Larose, p.33
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       LaRose, p.33
 

           Louise Erdrich

  Where to? Where to, my man?

  The AA meeting beckons. Destination? Romeo recalls that the group was maundering on about the step that includes a searching and fearless moral inventory. Romeo’s favorite. He loves to listen to his compatriots’ new inventory items every week. Romeo’s avid listening skills sustain the group narrative. His later comments provoke humor and tears. The staginess of the meetings suits him and always improves his mood. So off he goes. Catches a ride up the hill, slouches around the side of the church, down the steps, along the corridor and into a homey room with mildewed carpet. Chairs in a circle, waiting. Nobody here yet. Romeo sits down and realizes that he may not have the means to get himself into the right mood to withstand assaults of fellowship. He has some means, which he exits into the bathroom to safely take advantage of, and feels himself fortified when he returns.

  Still, nobody. And a dry Mr. Coffee.

  The sun leaks in and there is the smell of funeral power-cooking down the hall. Good eats later. The hard chair becomes more comfortable as the chemical fortification builds. Plus, there is gloating to accomplish. The attainment of his ends is now Romeo’s to nibble on. Thinking back, he calls up each word, each exchange, each emotion loosed in the Alco parking lot. These moments are his forever, his to taste singly. He lingers over the initial confusion, the dawning dread, the vertigo, the resolution, which will mean a big fat comeuppance at last for Landreaux. Maybe death, even, fast or slow, though unlikely. And would he want that for real? He had set things in motion. That’s all.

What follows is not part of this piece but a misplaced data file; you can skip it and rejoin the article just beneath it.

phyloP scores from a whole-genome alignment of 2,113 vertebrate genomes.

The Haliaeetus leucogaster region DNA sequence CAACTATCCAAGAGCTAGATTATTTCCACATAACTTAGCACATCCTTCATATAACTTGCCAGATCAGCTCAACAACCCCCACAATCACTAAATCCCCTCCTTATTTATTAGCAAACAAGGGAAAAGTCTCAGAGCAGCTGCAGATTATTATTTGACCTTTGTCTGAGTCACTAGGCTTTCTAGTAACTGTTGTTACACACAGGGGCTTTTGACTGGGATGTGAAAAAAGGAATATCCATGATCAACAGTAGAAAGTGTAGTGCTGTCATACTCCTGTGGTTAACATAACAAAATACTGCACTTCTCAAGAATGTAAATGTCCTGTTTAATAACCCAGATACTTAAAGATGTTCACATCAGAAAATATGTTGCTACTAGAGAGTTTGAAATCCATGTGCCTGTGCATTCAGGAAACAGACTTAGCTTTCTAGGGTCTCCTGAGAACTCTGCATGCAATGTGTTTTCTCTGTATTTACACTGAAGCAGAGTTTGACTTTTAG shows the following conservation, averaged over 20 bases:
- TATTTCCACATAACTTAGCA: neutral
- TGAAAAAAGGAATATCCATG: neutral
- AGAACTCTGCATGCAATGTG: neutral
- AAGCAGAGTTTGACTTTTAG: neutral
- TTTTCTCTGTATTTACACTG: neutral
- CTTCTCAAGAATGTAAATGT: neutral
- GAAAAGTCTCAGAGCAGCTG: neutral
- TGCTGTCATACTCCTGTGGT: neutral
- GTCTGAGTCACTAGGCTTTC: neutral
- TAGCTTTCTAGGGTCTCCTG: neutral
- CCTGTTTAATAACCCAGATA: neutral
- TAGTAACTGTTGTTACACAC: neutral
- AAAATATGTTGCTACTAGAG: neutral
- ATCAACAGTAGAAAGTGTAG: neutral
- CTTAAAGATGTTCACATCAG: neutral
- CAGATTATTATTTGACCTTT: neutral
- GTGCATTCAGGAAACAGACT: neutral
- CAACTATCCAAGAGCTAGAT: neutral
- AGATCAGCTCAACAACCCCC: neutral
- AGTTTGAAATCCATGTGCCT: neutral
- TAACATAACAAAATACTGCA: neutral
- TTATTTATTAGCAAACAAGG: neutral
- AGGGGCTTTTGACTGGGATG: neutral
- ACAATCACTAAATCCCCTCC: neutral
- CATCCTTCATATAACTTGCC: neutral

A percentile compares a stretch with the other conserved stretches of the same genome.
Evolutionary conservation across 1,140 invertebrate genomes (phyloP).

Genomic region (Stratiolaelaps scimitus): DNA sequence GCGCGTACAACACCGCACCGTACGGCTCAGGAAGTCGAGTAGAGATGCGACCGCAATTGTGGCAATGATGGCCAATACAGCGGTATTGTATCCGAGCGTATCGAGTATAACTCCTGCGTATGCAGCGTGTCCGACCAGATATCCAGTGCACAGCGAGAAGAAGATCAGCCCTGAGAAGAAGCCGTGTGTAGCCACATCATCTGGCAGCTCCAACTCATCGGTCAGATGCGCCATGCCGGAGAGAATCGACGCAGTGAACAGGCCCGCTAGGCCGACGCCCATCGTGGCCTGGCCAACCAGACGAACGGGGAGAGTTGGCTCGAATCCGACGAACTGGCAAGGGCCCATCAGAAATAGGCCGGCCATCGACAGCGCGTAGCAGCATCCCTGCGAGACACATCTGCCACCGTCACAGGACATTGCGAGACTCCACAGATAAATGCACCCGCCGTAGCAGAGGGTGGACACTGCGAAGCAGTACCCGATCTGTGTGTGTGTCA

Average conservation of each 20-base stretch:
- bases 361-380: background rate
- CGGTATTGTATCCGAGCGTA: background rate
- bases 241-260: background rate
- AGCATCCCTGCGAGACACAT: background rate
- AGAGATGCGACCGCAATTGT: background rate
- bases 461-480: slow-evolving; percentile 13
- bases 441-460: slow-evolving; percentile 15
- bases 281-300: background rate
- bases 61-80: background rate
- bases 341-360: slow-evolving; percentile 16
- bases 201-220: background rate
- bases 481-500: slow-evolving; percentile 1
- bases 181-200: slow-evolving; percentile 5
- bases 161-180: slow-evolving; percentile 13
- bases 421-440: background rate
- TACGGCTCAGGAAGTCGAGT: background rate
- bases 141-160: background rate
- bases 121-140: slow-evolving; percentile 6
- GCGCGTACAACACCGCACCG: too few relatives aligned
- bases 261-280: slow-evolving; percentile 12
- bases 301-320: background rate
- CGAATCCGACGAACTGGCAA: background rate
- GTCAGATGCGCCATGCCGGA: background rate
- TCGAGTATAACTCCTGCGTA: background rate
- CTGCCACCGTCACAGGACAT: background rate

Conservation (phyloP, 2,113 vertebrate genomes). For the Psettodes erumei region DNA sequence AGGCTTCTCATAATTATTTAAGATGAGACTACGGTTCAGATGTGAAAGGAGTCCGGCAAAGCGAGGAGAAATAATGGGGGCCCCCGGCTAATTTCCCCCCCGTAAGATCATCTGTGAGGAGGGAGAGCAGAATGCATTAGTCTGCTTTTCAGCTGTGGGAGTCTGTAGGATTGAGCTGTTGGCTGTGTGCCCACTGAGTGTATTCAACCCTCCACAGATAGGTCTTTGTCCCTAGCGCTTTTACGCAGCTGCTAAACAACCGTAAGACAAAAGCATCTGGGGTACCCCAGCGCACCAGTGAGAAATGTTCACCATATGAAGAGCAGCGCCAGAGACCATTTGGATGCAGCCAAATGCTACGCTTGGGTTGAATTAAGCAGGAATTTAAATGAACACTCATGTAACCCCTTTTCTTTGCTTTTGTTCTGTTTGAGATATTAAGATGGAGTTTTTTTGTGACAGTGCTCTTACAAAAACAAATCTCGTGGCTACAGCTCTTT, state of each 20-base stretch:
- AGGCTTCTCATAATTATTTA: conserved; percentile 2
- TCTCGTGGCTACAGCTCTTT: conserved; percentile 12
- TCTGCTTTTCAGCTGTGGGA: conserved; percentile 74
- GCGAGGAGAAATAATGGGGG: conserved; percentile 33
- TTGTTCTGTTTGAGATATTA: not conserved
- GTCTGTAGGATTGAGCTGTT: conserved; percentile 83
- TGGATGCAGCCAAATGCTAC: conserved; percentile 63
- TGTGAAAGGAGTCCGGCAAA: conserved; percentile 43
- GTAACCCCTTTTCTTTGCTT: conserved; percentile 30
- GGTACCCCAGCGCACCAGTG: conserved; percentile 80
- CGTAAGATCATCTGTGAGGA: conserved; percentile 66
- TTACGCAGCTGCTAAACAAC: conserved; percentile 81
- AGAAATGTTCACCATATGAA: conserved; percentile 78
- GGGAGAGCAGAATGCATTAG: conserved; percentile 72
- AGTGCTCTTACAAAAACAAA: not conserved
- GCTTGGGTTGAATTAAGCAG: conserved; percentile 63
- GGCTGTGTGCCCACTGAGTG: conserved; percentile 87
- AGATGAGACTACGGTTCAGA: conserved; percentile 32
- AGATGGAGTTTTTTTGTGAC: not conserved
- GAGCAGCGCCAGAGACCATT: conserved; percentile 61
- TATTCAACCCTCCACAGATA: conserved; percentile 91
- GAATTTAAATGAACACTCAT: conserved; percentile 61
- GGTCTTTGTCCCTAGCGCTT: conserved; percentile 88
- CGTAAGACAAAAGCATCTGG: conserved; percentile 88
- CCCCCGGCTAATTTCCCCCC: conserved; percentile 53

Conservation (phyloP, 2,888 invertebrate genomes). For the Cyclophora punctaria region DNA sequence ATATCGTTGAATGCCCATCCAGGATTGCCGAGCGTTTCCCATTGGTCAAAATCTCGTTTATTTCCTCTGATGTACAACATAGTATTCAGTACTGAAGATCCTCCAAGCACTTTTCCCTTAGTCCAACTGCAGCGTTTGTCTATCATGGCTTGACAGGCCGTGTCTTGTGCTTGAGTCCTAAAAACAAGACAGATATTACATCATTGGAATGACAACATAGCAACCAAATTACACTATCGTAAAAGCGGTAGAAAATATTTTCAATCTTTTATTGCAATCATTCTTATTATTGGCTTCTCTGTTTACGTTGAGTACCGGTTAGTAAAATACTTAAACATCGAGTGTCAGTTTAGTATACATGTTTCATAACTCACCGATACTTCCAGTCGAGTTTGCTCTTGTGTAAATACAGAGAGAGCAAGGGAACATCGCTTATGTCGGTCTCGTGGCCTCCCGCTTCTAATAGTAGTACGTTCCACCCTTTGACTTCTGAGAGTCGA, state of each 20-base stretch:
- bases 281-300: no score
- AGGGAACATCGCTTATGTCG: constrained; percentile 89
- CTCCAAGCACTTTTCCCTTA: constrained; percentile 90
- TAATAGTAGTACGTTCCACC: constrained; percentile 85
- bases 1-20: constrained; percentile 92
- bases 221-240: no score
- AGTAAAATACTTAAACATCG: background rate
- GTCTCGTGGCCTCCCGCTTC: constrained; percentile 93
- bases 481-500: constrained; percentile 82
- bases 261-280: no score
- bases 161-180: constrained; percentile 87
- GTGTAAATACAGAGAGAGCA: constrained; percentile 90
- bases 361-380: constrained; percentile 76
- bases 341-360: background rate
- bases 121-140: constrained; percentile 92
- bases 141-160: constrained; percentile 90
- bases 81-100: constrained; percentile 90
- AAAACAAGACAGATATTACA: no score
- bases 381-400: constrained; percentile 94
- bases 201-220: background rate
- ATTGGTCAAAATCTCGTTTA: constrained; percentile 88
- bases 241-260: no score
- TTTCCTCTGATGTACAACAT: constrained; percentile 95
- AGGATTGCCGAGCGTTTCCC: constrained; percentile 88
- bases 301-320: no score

My work here is done.

  I like that, says Romeo out loud.

  He leans back with his head resting lightly in crooked arms, legs outstretched, the sad one shorter and now quiet. This is the pose of satisfaction Father Travis comes upon as he enters the meeting, and sits across from Romeo, who slumbers in that unlikely position. Eventually, the priest calls his name and wakes him up. The meeting was supposed to start ten minutes ago.